Identification of a human homologue of the dendritic cell-associated C-type lectin-1, dectin-1

Koichi Yokota, Akira Takashima, Paul R. Bergstresser, Kiyoshi Ariizumi

Research output: Contribution to journalArticlepeer-review

88 Scopus citations


Previously we identified the novel type II lectin receptor, dectin-1, that is expressed preferentially by murine antigen presenting dendritic cells (DC) and is involved in co-stimulation of T cells by DC. To identify the human homologue (DECTIN-1), we employed degenerative PCR amplification of mRNA isolated from DC and subsequent cDNA cloning. DECTIN-1 is a type II lectin receptor with high homology to type II lectin receptors expressed by natural killer (NK) cells. It contains an immunoreceptor tyrosine-based activation motif within the cytoplasmic domain. Human DECTIN-1 mRNA is expressed predominantly by peripheral blood leukocytes and preferentially by DC. The mRNA likely encodes a 33 kDa glycoprotein. In human epidermis, the protein is expressed selectively by Langerhans cells, which are an epidermal subset of DC. A truncated form of DECTIN-1 RNA (termed Tβ) encodes for a polypeptide lacking almost the entire neck domain, which is required for accessibility of the carbohydrate recognition domain to ligands. Genome analysis showed the deleted amino acid sequence in Tβ to be encoded by an exon, indicating that Tβ RNA is produced by alternative splicing. DECTIN-1 gene maps to chromosome 12, between p13.2 and p12.3, close to the NK gene complex (12p13.1 to p13.2) which contains genes for NK lectin receptors. Our results indicate that human DECTIN-1 shares many features with mouse dectin-1, including the generation of neck domain-lacking isoforms, which may down-regulate the co-stimulatory function of dectin-1.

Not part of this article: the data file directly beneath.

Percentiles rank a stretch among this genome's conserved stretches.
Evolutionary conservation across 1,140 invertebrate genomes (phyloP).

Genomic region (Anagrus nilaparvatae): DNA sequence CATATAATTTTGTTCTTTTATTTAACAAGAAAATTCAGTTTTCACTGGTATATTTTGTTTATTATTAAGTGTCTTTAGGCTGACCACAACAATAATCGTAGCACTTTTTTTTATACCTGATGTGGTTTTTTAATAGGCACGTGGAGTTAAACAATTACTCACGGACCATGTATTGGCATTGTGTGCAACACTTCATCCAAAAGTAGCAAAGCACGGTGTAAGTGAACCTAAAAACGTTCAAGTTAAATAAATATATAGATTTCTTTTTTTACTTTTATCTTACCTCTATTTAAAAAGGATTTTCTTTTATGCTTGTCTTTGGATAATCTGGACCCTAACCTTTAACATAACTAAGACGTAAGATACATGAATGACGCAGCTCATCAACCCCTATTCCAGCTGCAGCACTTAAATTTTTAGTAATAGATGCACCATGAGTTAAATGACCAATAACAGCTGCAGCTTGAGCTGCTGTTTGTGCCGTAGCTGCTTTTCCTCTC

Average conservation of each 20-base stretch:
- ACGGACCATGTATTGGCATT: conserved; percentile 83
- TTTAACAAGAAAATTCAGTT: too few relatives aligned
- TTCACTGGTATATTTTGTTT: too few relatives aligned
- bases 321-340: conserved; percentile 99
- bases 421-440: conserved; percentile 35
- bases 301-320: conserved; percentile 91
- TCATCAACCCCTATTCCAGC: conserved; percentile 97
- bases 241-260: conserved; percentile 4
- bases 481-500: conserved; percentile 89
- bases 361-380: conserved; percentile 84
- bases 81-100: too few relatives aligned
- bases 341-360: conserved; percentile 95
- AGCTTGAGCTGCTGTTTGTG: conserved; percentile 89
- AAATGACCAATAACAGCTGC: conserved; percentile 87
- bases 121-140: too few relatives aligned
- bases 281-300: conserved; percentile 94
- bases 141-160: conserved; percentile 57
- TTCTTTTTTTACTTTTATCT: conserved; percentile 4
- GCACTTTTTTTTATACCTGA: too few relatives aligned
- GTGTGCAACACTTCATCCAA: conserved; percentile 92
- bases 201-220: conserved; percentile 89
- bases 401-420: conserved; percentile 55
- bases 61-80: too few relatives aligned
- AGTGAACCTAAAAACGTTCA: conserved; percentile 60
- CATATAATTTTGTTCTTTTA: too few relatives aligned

Original languageEnglish (US)
Pages (from-to)51-60
Number of pages10
Issue number1-2
StatePublished - Jul 11 2001


  • Alternative splicing
  • C-type lectin
  • Dendritic cells
  • Langerhans cells
  • Natural killer gene complex
  • Natural killer receptor

ASJC Scopus subject areas

  • Genetics


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